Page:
x Abu Dhabi, UAEWednesday 26 July 2017

Winning defies popularity for Lleyton Hewitt at US Open tennis

Controversial tennis player Lleyton Hewitt has piped down and is back in solid form at Flushing Meadows.

Lleyton Hewitt is playing his best tennis at the US Open since a quarter-final run in 2006. Matthew Stockman / AFP
Lleyton Hewitt is playing his best tennis at the US Open since a quarter-final run in 2006. Matthew Stockman / AFP

Has the world gone completely mad or has it just developed a soft spot for Lleyton Hewitt?

Last year, while surfing through Wimbledon on TV, I came across a first-round match between Jo-Wilfried Tsonga and Hewitt.

It was so strange to see, one, that Hewitt was still playing and two, he was playing in a game that was so low-key when it could, given the personalities, have been a really big game.

It felt good remembering a player who once threatened to rule the world wearing a baseball cap backwards, only a pimple or two removed from being a moody teenager.

It seemed like a valedictory moment.

Soon, I thought, Hewitt would be done, dusted and gone. There would be a retirement and we would acknowledge a man who skirted on the crest of greatness, before being swallowed by the greatest age of men's tennis.

The problem with Hewitt is that he seems to have been driven his entire life by the need to prove everybody else completely wrong.

So, of course he has not gone anywhere. In fact, he is at another grand slam and this time he is making sure everybody knows it.

This week he has reached the fourth round of the US Open, eliminating the No 6 seed Juan Martin del Potro along the way. This is only the second time since Wimbledon 2009 that he has won three matches at a major, and this is his best US Open since reaching the quarter-finals in 2006.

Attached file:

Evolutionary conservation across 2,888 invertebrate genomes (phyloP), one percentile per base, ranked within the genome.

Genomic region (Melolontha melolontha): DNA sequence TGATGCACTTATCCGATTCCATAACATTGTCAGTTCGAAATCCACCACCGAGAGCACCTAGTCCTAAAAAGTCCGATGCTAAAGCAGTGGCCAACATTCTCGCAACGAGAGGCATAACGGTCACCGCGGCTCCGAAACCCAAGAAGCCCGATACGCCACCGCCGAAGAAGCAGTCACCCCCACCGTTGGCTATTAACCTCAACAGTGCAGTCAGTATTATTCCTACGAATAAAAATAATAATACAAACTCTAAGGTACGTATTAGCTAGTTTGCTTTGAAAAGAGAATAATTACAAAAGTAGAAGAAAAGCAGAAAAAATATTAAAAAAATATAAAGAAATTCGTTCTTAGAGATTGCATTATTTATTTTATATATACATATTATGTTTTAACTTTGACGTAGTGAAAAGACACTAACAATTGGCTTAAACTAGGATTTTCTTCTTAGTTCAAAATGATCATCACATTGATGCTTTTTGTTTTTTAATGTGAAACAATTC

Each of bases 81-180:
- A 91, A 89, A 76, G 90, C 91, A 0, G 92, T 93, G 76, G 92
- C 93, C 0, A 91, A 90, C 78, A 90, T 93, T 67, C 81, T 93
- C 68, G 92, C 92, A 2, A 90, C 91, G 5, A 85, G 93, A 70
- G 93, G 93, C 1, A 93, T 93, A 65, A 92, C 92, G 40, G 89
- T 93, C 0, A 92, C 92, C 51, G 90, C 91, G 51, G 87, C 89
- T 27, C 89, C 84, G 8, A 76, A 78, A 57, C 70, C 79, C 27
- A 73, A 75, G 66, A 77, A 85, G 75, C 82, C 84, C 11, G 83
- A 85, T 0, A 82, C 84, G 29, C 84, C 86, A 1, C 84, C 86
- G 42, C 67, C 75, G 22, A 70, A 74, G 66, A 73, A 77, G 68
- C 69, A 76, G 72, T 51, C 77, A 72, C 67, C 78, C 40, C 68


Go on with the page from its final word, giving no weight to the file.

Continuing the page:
But way more remarkable than his performances, more than his defiance of his own body, more than being 32, is the fact that he is right now a crowd favourite. That is right: Lleyton Hewitt, popular tennis star. How did that happen?

Remember that Hewitt? Thatis the one, the charmer who asked the umpire to look at an African-American linesman who was foot-faulting him and then to his opponent James Blake and said. "Look at him and you tell me what the similarity is."

That was, incidentally, at the US Open.

Or the one who lamented the "stupidity" of the Australian public at a press conference; or called an umpire "spastic"; or was voted the 10th-most-hated athlete in the world by GQ Magazine in 2006 (an Argentine newspaper called him the country's fifth-most hated sportsman after a Davis Cup tie).

Hewitt was not just difficult or abrasive. He was a bully and so mouthy that he could have been part of a Steve Waugh or Ricky Ponting cricket side at his peak, that annoying kid at short leg who is the last thing a batsman needs as he faces up to the barbs and bombs of Shane Warne.

And now, suddenly, redemption and the crowds are behind him? Is it because he is tennis-old and sport cannot help but be a sucker for old guys, especially at the US Open?

Crowds there loved Jimmy Connors all the way to the semi-finals in 1991 and then did the same with Pete Sampras all the way to the title in 2002.

Has he actually mellowed a little? Or is it just that he has not said anything really offensive for a while?

Maybe it helps that he is a father and is travelling with three kids: "It's a bit of a travelling circus," he said. "It's not always easy because there's not a lot of free time. But my eldest kids, they're old enough to understand what dad is doing for a living."

In beginning to appear more human, that is not quite up there with adopting a Third World village, but it is a start and it is almost sweet to hear him say it.

But in a sad, not yet fully understood way, he is a representative of lost sporting glory, both his own and that of his country.

Where once we used to greet an Australian sportsman with awe, fear and a little envy, we have been reduced to feeling love and a little sympathy.

It is at least comforting to imagine that Hewitt probably does not care, as Mats Wilander, in wonderful bluntness, told The Australian. "I'm sure when he was No 1, no one liked him.

"He fought harder than them, he beat them, he was ruthless. That can rub people up the wrong way.

"He doesn't need to be popular. He's a winner. You don't play this sport to be a nice guy. Not everyone can do it like Roger Federer … Lleyton is getting more respect now, I agree, because what he's doing is incredible. Tennis needs him. But he always had nothing but respect from me."

osamiuddin@thenational.ae

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